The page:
A new member of a royal family can often get a makeover.
But Spain’s Queen Letizia has gone through something of a transformation since marrying King Felipe VI in 2004.
As well as a hair and fashion overhaul, the journalist-turned-royal had a rhinoplasty, or ‘nose job’, in 2008 and looks somewhat different from her days as a newsreader on TV screens. Spaniards.
Now 50, Letitzia’s appearance has changed to the extent that her wax work on display at Madrid’s Museo de Cera (Wax Museum) has been altered twice since its creation in 2004.
The clothes are also different. Prior to her marriage to King Felipe, Letizia’s journalist wardrobe was filled with no-frills boxy two-piece suits, a staple, which have been replaced by a more colorful and feminine style.
Now Queen Letizia of Spain, 50, is a style icon, known for her impeccable dress sense and long dark locks (pictured in 2023)
Letizia’s hairstyle, dress sense and facial appearance have evolved since she married King Felipe VI in 2004
Before her marriage to King Felipe, Letizia’s journalist wardrobe was filled with no-frills two-piece suits (pictured in 2003)
Letizia’s first waxwork was unveiled in February 2004, just before her wedding to King Felipe VI (left); but a second was created after undergoing rhinoplasty in 2008 (right)
She was quickly spotted in tailored sheath dresses, sky-scratching pumps and eye-catching jewelry, even chic off duty in puffy blouses and a pair of jeans.
Letizia’s naturally light brown hair was given subtle blonde highlights and she wasn’t afraid to cut her hair into the trendy bob in 2015.
Now she’s sporting long, dark brown locks which she styled into a sleek blow-dry in a look that’s completely different from her debut as a royal.
In 2008, the royal underwent surgery on her nose, which the palace said was carried out due to a respiratory problem.
As a result, the Museo de Cera replaced the first waxwork figure of the royal which had been installed just before her marriage to the then Prince of Asturias to reflect her new likeness.
However, the wax work was again redesigned and unveiled in 2017 to again mark the Queen’s “physical changes”.
Gonzalo Presa, the museum’s communications director, said Television at the time, while public reaction had been largely positive, “social media opinion” had proved more critical.
He said: “This museum is made to remember the characters who have been and are part of the history of Spain.
Letizia’s look was due to undergo a total transformation after her marriage to King Felipe, pictured in her first official portrait in 2005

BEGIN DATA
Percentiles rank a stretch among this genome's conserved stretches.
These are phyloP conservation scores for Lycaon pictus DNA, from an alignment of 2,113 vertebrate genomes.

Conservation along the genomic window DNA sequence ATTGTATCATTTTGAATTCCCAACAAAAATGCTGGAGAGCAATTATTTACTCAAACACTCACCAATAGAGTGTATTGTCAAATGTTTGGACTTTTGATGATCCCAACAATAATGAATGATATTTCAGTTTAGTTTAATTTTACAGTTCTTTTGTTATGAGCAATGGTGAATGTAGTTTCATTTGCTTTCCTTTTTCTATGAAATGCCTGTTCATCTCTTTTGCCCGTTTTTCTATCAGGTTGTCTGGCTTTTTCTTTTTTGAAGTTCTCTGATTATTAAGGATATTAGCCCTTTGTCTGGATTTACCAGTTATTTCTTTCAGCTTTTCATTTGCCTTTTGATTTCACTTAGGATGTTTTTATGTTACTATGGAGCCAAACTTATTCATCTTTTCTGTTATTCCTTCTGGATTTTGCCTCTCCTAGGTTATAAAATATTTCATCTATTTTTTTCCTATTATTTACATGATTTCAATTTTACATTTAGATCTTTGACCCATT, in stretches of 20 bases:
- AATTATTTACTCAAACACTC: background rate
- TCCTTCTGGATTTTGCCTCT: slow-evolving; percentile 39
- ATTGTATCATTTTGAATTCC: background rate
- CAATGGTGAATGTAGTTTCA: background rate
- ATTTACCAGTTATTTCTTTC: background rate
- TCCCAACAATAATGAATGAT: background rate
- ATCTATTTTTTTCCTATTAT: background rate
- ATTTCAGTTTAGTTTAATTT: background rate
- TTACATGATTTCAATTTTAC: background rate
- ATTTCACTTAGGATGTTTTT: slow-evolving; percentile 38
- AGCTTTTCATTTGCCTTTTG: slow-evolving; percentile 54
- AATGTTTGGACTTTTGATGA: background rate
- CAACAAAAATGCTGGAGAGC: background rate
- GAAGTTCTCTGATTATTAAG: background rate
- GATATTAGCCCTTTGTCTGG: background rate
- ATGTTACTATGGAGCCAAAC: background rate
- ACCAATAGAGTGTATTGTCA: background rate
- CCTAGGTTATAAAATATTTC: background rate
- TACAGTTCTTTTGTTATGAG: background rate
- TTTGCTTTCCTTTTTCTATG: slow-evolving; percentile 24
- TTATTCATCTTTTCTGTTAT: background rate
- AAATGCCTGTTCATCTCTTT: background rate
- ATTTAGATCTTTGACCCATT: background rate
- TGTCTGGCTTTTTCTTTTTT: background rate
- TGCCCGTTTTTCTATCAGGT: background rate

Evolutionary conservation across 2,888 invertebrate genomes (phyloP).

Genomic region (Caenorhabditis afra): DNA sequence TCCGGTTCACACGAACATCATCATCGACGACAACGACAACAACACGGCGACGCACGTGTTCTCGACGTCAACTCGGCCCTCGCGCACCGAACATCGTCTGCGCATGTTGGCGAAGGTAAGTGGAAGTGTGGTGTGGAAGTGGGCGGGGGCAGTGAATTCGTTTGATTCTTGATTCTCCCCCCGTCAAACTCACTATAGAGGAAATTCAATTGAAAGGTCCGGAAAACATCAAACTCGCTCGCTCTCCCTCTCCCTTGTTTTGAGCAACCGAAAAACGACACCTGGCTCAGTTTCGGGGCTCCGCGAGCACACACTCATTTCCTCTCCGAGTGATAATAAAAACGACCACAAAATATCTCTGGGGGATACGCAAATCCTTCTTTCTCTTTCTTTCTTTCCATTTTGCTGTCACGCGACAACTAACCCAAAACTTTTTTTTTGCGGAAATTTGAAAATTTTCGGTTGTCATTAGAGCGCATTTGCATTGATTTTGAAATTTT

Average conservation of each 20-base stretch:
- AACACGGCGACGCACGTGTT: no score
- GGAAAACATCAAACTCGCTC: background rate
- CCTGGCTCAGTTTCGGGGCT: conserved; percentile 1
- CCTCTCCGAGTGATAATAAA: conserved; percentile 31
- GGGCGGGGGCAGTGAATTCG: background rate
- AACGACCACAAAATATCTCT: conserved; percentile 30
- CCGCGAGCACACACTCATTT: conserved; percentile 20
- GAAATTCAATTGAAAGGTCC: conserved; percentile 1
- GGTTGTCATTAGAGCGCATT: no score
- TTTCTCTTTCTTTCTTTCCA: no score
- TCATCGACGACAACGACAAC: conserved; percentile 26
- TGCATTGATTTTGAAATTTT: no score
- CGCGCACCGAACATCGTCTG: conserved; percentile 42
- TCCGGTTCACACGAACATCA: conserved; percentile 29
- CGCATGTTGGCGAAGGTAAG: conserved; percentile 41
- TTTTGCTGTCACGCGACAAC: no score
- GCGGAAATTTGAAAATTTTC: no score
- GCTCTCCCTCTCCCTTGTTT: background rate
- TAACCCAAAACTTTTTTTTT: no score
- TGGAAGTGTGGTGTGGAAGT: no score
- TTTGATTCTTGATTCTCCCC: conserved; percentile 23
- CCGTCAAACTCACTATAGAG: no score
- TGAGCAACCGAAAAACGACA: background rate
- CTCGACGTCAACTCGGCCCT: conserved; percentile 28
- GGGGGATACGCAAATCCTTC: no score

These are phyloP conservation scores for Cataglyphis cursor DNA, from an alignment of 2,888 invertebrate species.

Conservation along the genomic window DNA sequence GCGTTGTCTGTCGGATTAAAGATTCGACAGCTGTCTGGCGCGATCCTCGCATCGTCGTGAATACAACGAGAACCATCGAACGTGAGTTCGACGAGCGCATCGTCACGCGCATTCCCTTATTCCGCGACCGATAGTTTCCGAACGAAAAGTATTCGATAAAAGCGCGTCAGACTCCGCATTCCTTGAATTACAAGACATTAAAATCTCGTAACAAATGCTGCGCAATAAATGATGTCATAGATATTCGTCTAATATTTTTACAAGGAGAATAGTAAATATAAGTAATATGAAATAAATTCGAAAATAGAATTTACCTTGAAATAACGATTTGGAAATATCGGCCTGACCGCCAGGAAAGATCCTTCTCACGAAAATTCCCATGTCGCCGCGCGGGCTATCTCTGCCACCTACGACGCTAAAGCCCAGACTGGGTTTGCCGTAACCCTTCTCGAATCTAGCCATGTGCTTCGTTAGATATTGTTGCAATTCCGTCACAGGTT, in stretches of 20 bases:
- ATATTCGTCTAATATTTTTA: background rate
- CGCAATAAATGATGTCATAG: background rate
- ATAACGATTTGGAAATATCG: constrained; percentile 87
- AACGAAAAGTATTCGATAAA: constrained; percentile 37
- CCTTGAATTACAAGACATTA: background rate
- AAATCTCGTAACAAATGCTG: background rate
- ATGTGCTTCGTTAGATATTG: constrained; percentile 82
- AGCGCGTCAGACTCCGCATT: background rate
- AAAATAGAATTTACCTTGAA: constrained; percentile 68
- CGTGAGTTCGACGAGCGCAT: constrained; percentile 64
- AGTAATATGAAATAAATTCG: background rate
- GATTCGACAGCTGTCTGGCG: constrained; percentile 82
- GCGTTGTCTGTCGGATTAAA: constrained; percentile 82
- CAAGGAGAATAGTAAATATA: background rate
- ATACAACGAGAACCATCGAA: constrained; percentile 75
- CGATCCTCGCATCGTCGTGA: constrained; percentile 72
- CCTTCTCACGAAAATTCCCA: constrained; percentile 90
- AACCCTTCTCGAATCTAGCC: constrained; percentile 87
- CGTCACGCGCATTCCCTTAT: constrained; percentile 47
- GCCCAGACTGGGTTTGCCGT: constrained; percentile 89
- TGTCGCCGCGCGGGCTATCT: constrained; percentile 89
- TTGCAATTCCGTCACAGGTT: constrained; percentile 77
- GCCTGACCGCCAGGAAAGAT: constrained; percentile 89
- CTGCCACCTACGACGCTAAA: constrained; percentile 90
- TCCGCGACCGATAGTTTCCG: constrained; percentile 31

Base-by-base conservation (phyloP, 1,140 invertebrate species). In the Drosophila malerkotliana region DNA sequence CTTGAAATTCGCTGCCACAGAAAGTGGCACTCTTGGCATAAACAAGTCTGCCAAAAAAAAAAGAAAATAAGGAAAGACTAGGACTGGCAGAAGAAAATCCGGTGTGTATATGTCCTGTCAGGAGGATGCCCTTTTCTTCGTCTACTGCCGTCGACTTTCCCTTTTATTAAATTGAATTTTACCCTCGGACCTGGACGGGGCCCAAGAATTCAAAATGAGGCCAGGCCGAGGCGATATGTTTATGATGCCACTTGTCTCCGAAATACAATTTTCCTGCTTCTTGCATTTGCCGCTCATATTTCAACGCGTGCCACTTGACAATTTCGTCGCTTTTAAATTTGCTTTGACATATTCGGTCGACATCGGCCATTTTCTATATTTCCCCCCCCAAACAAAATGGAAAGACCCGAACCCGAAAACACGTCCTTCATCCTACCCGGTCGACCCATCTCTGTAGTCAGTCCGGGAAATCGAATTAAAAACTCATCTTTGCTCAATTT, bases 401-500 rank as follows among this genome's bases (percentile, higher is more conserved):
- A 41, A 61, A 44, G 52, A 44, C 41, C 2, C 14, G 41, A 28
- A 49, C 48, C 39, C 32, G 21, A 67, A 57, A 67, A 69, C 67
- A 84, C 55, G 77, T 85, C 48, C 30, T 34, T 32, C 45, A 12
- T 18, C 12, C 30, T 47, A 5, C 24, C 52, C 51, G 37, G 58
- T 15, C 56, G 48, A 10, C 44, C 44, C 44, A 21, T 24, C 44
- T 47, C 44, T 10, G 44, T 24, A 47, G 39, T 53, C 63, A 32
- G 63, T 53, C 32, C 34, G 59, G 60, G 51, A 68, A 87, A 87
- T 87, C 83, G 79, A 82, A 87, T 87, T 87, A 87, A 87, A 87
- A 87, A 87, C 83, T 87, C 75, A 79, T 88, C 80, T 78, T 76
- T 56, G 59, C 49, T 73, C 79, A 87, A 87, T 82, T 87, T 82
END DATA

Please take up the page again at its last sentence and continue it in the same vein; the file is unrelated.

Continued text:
Letizia underwent nose surgery in 2008 which the palace say was carried out due to a respiratory problem
Letizia changed her hairstyle often and was not afraid to adopt a trendy bob in 2015
The journalist-turned-royal opted for brighter colors after marrying Felipe and chose a feminine guipure lace Felipe Varela dress for her birthday portrait in 2012 (right)
“There will be people who like it a lot, and there will be people who don’t like it, or don’t like it at all.”
Presa added: “The physical changes and the passage of time, but above all the physical changes that the monarch has gone through have forced us to redo his physical image.
“We think it’s the best of all, and it’s also in our opinion, the one that best reflects the majesty the character of Letizia is meant to have as Queen of Spain.”
Before meeting the heiress to the Spanish throne, Letizia Ortiz Rocasolano, whose father Jesús José Ortiz Álvarez and mother-in-law Ana Togores are both journalists, had a long career on television and in the newspapers.
Having also worked in Mexico, she was working for the popular television channel 24 Horas, where she presented the popular evening news bulletin Telediario 2, at the time she met King Felipe VI.
A third version of Queen Letizia’s wax job was revealed in 2017 to reflect further changes in her appearance, particularly darker hair.
Letizia was previously married to Alonso Guerrero Pérez, a writer, but the couple divorced after just a year.
In a statement in 2014, Mr Presa described the Queen as an “icon of beauty”, but said her figure was altered as “time catches up with everyone”.
Describing the latest version of his waxwork as an “improvement”, he said: “What we would like to do is reflect the style and beauty of Letizia.
“I prefer this version, aesthetically speaking, to the version ten years ago.”